Feminist theory and arguments in its origin encounter a simple question: what constitutes a woman? Even today, people are still defining what it means to be a woman, though the definition has already been years in the making. In 1949, Simone de Beauvoir wrote The Second Sex, arguing that woman was defined as an apophatic construct to man; everything a man was a woman was the opposite. And more recently in 2016, Sally Haslanger’s Social Construction: Gender and other Social Categories unravels what it means for something to be socially constructed and what that means for gender. Haslanger explains how gender is socially constructed, and how that does not negate the realness of gender and its effect on people. Defining gender and understanding how it came to be is integral in understanding feminism. 

Sexist oppression is different than other manifestations of oppression in that women are not a minority. Women make up around half of the population, and this is where it was hard to prove that discrimination on the basis of gender was even real. Defining womanhood is one of the very first steps to understanding the argument of feminist as sexist oppression. Cognizance of how gender and sex are constructed in our society gives insight into how inequality has been formed in the gender binary for women and other non-binary conforming people.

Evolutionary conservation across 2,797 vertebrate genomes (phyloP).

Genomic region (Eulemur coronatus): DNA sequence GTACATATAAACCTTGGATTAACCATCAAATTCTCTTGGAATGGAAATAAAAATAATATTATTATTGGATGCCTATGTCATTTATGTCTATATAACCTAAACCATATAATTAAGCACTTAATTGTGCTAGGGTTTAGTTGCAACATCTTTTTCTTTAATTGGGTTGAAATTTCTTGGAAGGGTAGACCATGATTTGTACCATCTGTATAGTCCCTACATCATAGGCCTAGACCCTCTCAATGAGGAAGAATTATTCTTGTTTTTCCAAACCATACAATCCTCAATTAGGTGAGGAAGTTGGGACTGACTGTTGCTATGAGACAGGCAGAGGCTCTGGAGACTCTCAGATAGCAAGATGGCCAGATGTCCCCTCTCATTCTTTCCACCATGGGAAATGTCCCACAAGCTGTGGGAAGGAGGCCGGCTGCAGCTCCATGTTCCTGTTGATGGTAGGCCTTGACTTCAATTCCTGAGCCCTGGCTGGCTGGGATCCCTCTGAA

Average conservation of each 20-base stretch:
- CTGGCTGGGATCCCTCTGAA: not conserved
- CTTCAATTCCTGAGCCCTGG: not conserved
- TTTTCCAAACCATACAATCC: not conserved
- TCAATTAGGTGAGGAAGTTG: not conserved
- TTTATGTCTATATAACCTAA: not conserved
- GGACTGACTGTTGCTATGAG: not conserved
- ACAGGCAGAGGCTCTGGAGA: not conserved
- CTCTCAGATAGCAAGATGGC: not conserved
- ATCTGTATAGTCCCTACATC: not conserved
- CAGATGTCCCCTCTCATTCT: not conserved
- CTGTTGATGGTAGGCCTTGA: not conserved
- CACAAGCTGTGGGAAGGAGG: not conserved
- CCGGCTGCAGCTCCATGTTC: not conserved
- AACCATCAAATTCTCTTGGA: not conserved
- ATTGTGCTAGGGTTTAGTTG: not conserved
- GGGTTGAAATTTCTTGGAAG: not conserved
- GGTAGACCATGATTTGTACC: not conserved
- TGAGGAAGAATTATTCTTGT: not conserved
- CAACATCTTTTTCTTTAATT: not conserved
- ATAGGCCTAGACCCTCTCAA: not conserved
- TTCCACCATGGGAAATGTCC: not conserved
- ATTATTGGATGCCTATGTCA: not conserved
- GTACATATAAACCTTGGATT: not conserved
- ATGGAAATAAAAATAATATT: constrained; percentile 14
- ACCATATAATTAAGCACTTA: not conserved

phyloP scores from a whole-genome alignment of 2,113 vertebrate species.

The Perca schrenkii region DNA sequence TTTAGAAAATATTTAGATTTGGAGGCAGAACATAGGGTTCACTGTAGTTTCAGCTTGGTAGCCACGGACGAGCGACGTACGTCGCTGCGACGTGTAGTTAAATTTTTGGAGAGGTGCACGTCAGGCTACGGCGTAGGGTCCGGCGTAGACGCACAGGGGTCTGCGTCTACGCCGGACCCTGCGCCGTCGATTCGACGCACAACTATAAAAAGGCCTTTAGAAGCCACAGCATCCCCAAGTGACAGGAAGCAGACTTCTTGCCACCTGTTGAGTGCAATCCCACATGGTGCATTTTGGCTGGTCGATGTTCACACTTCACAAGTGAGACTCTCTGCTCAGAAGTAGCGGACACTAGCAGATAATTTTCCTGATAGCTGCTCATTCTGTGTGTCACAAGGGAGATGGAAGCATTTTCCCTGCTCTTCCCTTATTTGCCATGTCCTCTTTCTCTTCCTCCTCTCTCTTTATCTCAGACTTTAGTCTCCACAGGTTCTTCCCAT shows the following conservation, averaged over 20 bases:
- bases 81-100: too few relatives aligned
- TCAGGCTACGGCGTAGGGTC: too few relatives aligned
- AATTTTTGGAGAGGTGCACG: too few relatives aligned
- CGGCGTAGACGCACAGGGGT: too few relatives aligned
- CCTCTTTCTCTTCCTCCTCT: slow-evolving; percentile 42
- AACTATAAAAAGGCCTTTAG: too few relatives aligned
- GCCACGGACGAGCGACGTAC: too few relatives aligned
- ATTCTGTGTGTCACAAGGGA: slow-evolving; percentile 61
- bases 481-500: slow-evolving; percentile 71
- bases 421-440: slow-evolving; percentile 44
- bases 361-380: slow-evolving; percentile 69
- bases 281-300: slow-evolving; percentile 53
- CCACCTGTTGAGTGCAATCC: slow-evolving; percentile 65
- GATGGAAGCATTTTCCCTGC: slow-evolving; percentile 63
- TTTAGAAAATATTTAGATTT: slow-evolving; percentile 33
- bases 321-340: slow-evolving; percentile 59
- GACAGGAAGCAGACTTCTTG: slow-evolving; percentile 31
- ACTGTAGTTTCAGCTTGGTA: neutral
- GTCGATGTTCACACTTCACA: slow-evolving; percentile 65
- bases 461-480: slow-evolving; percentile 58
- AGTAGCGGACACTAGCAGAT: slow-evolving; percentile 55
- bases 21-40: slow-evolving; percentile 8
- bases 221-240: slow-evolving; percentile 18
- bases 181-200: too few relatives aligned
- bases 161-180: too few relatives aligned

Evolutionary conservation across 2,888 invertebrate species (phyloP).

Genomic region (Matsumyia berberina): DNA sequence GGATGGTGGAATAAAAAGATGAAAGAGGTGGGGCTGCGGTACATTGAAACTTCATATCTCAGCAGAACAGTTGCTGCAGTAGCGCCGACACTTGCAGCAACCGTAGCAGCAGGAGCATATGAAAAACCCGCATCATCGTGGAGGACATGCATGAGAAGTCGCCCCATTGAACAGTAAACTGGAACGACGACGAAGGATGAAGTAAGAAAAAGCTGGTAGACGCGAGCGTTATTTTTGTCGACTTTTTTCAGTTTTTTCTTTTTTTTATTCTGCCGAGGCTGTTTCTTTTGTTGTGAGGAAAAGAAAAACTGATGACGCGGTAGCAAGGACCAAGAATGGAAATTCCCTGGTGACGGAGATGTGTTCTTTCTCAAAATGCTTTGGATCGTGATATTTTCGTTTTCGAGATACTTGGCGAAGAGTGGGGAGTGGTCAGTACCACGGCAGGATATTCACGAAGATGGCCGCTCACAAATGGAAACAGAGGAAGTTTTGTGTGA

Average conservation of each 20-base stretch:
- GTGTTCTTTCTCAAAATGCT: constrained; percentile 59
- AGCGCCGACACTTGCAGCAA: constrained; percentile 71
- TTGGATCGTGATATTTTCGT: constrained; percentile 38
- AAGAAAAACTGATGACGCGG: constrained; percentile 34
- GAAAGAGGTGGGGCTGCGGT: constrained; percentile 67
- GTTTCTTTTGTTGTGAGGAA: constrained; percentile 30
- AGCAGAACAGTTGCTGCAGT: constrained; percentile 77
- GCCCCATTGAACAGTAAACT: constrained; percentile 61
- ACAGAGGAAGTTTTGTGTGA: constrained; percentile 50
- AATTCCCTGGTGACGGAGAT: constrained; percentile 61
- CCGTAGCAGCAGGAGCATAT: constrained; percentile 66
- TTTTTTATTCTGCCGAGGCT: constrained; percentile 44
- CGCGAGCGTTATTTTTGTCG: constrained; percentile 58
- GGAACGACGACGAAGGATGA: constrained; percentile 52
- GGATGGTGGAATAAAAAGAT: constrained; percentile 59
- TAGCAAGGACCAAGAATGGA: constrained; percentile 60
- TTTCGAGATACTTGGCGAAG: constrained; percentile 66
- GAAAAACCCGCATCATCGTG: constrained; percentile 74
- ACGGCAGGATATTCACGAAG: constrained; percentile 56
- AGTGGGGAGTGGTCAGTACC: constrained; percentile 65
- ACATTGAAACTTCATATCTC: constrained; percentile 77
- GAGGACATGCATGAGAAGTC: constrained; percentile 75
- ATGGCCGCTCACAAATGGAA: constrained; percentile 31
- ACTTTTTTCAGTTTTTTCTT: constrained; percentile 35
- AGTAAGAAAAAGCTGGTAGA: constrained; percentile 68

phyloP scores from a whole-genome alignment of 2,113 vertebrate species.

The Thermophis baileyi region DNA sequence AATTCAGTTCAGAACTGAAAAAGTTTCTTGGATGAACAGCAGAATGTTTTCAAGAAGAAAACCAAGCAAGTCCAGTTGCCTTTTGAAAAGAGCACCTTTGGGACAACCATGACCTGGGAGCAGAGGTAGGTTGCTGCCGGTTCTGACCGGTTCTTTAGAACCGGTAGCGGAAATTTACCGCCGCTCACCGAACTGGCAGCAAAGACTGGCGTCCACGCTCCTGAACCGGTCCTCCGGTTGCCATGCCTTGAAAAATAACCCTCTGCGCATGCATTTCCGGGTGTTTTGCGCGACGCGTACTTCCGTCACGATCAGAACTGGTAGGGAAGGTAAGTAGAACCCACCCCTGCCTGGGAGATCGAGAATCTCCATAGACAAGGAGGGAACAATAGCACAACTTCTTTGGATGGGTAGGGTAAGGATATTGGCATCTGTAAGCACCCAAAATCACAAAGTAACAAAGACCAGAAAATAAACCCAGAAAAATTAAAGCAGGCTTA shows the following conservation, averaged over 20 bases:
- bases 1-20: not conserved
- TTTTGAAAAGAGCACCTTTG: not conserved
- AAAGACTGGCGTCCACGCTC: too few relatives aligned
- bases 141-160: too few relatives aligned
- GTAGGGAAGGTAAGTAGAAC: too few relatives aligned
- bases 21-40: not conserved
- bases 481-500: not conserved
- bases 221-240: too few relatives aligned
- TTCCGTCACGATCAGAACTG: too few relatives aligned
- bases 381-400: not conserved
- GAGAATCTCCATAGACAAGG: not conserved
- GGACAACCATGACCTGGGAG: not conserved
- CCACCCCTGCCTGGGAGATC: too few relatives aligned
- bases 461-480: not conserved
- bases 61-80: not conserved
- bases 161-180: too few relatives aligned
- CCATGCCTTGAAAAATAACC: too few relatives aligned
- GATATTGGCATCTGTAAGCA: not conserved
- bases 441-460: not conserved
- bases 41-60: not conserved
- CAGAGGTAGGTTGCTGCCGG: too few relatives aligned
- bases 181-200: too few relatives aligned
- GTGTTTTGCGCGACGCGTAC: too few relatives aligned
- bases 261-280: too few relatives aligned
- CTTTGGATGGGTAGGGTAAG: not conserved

Gender “marks social differences between individuals or about the location of groups within a system of social relations” according to Sally Haslanger’s Social Construction: Gender and other Social Categories.  Gender is a function of one’s role in a social framework or identification with someone who typically occupies said “gender role”, which will differ depending on a person’s race, class, ethnicity and more. Haslanger’s definition of gender is apt; it creates space for different cultural interpretation of women and also references the concept of how “woman” has come to be defined historically. One of the most fascinating points that Haslanger makes is how gender is a social construct, but that in itself does not invalidate feelings and sentiments of the individual about gender. 

The most interesting question that Haslanger brings up, in my opinion, is how the flaws in the binary sex/gender system should be amended. Should we expand our view of sex/gender to encompass more than one category? Or should we simply expunge any classification based on sex/gender? I feel like in our society today, we have begun to create a space that non-binary genders exist and are respected. Maybe this is because doing away with gender seems to hard an endeavor to successfully accomplish. The use of pronouns is an important part of our language (and many others). I also believe our social construction of gender is rooted so deep, it is hard for many to comprehend the damages that the social construct of gender has had on people. The construct is limiting and detrimental to the freedom that we hope to provide our posterity.